Intermittent Fasting and Metabolic Health
Updated: Oct 4, 2019
Intermittent Fasting and
In our culture today it’s common for people to eat a lot of food, and to eat frequently, and not eating food can be seen as (and sometimes is) unhealthy behavior. However, studies have shown that intermittent fasting can have excellent health benefits, including weight loss, reduced blood pressure, and improved body composition. After all, humans evolved without constant access to food and as a result, our bodies actually don’t function as well when under pressure to process food around the clock.
There are two main types of intermittent fasting: one is when you simply don’t eat for a certain period of time. The other is called modified intermittent fasting, where you consume a very limited amount of calories, usually 20-25% of your normal daily calories, during fasting times.
Many variations exist however on these two types of fasting. Some include fasting for a specific amount of time every day. For example, a twelve-hour or a sixteen-hour fast can be done daily, and you choose a twelve or sixteen hour part of your day to avoid eating any food. There are also intermittent fasts that involve choosing one or two days out of the week to not eat and eating normally on the other five or six days.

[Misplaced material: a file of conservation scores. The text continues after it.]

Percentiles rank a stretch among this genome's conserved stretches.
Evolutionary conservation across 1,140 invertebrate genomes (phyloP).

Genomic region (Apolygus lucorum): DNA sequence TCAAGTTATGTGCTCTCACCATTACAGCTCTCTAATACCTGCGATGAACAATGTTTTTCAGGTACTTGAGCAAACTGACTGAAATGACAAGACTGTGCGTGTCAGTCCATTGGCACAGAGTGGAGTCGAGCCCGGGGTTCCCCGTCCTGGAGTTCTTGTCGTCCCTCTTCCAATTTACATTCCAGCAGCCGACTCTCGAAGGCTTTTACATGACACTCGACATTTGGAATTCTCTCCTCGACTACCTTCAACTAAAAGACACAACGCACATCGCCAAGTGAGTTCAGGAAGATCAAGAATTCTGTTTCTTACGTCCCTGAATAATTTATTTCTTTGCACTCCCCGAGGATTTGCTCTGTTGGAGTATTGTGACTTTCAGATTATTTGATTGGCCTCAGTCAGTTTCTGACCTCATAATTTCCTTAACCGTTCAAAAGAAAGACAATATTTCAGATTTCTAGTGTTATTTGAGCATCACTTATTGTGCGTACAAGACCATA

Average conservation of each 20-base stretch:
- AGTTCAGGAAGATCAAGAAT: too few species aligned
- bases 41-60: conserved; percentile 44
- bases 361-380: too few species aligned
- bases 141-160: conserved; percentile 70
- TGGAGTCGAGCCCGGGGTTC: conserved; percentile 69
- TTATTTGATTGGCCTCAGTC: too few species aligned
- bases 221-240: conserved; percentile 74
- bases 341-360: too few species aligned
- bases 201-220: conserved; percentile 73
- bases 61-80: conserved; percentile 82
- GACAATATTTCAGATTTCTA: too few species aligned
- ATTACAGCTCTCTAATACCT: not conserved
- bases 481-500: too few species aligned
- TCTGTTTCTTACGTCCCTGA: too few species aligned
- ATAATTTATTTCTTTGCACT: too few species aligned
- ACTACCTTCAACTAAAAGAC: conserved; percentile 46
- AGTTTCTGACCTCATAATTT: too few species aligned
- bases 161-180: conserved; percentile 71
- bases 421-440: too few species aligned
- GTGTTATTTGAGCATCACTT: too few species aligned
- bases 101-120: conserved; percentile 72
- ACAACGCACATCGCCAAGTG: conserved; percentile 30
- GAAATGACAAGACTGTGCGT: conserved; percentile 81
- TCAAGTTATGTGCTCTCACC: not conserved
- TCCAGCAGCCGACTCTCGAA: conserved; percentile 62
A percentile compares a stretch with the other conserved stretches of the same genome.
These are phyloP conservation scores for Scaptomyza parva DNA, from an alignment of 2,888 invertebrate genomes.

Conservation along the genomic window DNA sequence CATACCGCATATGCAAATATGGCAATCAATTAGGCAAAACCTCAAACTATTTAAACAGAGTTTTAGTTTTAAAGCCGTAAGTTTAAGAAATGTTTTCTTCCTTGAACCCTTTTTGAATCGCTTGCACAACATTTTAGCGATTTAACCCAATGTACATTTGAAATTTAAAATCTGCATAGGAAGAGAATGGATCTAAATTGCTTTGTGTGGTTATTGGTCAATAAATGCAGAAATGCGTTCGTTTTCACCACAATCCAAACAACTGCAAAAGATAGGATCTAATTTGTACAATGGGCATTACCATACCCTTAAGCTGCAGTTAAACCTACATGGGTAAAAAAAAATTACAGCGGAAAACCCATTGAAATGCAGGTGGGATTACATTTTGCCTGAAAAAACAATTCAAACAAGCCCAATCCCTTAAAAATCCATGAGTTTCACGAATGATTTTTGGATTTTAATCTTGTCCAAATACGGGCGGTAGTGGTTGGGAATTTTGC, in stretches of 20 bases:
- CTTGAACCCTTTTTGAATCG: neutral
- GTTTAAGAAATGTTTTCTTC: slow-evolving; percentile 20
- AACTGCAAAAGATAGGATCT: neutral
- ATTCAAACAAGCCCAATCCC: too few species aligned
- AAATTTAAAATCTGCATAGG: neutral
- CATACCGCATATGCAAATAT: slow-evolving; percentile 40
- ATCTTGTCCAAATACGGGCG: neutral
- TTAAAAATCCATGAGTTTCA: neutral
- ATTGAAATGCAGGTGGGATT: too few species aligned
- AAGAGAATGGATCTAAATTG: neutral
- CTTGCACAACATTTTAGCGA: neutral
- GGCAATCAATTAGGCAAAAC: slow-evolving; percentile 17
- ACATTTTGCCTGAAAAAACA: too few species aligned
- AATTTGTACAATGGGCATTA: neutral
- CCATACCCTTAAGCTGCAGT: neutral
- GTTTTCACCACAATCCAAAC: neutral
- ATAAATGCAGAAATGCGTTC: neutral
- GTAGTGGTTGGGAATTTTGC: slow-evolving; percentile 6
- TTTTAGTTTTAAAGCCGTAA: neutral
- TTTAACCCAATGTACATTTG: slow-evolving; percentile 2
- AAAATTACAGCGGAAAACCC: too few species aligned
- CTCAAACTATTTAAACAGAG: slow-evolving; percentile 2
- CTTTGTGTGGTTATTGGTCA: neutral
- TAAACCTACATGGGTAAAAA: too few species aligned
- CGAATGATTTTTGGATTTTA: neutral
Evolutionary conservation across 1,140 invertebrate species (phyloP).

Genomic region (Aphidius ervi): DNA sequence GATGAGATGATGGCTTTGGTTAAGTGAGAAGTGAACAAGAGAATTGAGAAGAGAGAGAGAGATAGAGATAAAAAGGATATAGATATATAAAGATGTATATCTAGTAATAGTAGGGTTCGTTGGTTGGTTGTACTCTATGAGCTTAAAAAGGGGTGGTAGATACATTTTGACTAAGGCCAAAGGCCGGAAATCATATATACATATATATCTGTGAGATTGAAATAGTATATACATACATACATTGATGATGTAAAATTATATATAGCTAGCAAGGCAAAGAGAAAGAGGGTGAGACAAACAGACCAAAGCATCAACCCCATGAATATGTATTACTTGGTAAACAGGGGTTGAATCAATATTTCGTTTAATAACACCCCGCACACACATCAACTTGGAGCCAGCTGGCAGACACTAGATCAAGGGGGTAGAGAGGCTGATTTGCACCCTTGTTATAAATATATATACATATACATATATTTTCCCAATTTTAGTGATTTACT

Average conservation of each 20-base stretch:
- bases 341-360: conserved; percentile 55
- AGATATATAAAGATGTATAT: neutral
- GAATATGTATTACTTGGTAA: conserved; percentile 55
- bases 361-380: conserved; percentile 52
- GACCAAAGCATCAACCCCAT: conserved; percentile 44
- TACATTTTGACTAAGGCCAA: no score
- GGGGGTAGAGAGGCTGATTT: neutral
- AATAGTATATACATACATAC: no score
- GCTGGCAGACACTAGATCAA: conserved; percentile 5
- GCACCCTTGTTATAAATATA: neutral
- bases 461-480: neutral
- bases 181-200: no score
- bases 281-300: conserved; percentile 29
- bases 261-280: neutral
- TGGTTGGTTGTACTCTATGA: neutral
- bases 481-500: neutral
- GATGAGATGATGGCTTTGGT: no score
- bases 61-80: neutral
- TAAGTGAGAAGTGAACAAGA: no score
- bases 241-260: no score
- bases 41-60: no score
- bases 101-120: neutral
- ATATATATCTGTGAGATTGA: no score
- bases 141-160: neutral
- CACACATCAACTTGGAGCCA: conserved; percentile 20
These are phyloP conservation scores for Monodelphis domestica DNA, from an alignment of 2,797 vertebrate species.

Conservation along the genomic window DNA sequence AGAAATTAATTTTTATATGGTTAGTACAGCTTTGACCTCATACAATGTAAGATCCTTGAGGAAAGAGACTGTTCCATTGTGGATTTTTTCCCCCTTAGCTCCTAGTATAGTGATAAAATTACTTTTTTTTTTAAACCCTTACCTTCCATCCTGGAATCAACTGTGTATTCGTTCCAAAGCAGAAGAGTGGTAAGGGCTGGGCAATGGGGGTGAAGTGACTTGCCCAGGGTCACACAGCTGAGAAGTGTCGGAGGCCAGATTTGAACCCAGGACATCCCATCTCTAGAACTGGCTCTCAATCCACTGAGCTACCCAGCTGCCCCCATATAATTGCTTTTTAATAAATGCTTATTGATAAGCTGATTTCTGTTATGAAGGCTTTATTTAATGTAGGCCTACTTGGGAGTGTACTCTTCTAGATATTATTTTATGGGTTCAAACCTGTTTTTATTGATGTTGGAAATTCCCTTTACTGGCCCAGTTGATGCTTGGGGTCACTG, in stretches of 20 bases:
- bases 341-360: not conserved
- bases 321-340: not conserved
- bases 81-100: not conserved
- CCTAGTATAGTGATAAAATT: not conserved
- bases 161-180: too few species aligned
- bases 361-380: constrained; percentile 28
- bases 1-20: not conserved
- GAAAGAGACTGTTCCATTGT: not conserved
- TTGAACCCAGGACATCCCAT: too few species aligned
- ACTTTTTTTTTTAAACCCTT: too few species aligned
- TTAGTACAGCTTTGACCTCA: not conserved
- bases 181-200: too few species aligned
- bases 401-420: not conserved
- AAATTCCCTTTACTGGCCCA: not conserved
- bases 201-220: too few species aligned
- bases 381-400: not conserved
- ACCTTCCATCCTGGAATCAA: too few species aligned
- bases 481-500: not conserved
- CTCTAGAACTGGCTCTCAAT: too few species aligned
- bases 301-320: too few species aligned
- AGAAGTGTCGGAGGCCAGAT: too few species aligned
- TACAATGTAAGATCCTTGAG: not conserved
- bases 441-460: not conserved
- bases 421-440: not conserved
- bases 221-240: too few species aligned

As an example, let’s say you wanted to do a twenty-four-hour fast for one day out of the week. A common way to do it would be to choose a day (let’s say Monday) and the evening before, eat a light dinner at 7:00. Then, on Monday, you would drink green tea or lots of water (which are both great appetite suppressants) at regular intervals such as 8am, 12pm, and 3pm, and then eat a light dinner at 7pm to end the fast. I want to emphasize eating lightly, especially to end the fast, because if you eat too much food or foods that are heavy and difficult to digest, it’s easy to make yourself uncomfortable or even sick.
To do a modified version of this fast, you could follow the same schedule but at those regular intervals, just eat a very small meal such as a small bowl of salad, six to ten nuts, or one to two pieces of fruit. I would especially recommend this version for anyone with blood sugar issues, such as diabetes or hypoglycemia.
A source that I found both interesting and informative when it comes to intermittent fasting is called “The Science of Fasting” and is available on Netflix. It helps break down the details of exactly what effects fasting has on the human body, and shows specifically how this practice can be remarkably beneficial to our health. If you’re considering trying an intermittent fast, I would encourage you to consult your doctor and as always, if you have questions or would like help with your health journey, don’t hesitate to contact me at www.healthandexerciseprescriptions.com.
Thank you for your time and energy. Be well.